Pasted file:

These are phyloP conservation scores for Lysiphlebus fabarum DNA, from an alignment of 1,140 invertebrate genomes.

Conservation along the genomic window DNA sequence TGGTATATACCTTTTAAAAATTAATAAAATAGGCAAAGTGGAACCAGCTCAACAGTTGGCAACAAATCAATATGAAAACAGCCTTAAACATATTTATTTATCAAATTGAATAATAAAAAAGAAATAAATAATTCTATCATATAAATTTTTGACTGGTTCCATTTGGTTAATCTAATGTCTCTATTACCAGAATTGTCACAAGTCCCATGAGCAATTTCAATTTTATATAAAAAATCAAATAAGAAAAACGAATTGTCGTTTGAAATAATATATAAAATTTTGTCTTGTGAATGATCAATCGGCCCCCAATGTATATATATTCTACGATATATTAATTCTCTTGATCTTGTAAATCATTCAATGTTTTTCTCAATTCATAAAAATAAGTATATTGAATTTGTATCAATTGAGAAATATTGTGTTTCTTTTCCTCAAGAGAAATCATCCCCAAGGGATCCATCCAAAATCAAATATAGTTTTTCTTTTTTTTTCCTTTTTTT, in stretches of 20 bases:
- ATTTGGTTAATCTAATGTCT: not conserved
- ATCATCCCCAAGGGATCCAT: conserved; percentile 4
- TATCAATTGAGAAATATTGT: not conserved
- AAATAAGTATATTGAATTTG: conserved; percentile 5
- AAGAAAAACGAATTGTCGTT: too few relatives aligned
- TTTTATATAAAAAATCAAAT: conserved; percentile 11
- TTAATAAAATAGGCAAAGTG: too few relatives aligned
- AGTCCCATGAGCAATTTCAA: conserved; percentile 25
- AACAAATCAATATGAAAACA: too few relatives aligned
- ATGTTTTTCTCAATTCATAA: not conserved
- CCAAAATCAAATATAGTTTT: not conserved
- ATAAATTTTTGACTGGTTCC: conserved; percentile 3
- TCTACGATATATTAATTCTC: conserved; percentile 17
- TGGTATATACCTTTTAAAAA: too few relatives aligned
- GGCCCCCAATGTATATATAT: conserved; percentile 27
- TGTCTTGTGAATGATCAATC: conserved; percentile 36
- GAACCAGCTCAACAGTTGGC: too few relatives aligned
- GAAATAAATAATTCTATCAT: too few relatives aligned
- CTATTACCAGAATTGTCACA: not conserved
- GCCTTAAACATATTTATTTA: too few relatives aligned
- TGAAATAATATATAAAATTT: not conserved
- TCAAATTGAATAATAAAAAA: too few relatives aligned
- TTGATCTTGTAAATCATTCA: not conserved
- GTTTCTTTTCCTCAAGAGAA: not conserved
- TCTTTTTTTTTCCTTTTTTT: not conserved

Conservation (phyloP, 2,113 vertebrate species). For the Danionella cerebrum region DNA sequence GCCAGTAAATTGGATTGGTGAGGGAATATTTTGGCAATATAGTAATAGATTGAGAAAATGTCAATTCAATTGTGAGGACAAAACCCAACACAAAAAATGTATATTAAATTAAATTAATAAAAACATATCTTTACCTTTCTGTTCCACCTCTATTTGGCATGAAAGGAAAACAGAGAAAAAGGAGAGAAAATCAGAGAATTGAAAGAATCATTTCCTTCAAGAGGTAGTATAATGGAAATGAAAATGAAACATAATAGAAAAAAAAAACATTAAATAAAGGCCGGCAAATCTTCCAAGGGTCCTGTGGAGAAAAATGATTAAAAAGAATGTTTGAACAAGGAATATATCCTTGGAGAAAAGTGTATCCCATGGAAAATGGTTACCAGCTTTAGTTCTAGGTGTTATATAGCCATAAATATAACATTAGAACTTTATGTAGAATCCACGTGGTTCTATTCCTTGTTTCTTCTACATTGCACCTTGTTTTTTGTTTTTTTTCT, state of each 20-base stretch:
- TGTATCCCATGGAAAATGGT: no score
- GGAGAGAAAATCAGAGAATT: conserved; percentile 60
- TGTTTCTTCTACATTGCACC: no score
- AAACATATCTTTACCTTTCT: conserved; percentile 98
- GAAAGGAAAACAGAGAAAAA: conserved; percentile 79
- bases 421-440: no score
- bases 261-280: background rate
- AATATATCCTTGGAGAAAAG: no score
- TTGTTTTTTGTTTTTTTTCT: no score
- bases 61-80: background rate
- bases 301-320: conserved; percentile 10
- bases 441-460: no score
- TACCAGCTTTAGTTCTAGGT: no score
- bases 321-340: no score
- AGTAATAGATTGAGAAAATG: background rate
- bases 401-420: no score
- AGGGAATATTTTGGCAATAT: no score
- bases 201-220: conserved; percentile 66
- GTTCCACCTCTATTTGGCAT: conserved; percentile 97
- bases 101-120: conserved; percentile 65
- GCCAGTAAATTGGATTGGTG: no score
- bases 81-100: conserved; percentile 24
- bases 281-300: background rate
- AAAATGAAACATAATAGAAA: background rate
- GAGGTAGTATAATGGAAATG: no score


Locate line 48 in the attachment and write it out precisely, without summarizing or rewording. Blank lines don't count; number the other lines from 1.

- bases 101-120: conserved; percentile 65